Studying esports at university?

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Lab392

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#2  Edited By Lab392

Diatribe time:

The older I get, the more bizarre it feels that we trust 17/18 year olds to plot out their futures by picking their own college majors. Many have never paid rent, never paid a bill, and some have never held a job. The vast majority don't even know themselves or have a solid sense of what they want out of life. So we end up with people who pursue pre-law and later law school who find themselves made miserable by the workload of a career lawyer. And we end up with people who pursue degrees that are fun for 4 years but barely help them find stable, livable employment after that.

I wouldn't advocate for taking the option away from them, but it's a major decision with huge financial and life consequences that we give to young people who are usually taking shots in the dark.

And to add to it, public universities, despite their public funding, are always looking to increase revenue and raise enrollments. So they offer and advertise degree programs that are "in demand" without real concern for the long-term usefulness to the student.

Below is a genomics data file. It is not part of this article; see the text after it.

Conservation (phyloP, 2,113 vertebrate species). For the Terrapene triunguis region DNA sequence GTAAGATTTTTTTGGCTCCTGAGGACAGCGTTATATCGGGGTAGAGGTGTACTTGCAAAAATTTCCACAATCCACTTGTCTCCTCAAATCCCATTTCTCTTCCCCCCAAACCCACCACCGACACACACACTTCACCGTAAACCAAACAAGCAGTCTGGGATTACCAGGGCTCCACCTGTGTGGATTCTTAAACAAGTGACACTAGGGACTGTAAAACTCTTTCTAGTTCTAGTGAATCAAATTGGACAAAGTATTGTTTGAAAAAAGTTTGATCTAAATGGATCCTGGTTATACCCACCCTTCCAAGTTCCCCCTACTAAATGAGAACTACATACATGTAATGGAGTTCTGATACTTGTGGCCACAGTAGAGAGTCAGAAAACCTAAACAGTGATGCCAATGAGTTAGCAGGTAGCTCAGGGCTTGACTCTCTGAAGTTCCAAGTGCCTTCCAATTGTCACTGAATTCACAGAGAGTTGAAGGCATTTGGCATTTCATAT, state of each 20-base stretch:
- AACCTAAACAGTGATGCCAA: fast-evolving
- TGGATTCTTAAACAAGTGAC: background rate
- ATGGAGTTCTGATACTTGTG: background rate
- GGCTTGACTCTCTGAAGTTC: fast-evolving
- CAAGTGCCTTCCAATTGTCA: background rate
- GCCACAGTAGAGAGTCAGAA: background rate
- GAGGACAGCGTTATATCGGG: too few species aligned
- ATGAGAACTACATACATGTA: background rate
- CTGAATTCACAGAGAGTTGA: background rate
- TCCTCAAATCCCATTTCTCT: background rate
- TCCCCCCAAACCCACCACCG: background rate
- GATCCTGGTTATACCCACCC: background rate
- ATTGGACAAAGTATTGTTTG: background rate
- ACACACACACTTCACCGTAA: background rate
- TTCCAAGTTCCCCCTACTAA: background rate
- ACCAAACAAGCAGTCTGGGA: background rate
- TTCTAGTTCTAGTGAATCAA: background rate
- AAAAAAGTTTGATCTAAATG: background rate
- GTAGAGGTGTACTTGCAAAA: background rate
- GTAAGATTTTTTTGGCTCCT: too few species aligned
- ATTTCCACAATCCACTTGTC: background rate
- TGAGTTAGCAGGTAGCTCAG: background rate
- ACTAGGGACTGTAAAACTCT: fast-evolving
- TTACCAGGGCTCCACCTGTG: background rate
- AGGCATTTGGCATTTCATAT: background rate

E-Sports degree programs seem, to me, to be predatory in intention and too narrowly-defined to be generally useful. If you want to work in the E-Sports business, get a business/marketing/finance/etc degree and try to get internships in the e-sports space. A degree that's more broadly defined will give you flexibility in case you decide you absolutely hate the E-sports business in 5, 10, 15, etc years.

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physicalscience

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@lab392: I agree and I would like to add to that.

A piece of paper you spent 4 years and thousands and thousands of dollars to obtain should be seen as an investment towards some return for yourself, otherwise if you've got the cash to blow and the free time go ahead and pursue any degree.

What can you even fit into an 'E-sports degree'? Will e-sports even be a thing in a decade, or hell even by the time you order your cap and gown?

I have a college degree and it has been very useful in helping me make far more money than I would have been able to without it, and I would add that the time I spent with such a diverse group of people from all over really helped me grow as a person, but I feel like you really have to treat it with the scrutiny that you would any other very large investment. I think the above advice of something more broad like marketing/finance/mba would do you wonders, and the internships/social networking you do will be far more impactful anyways when it comes to landing a job you really want.

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Nocall

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No. Don’t do this to yourself.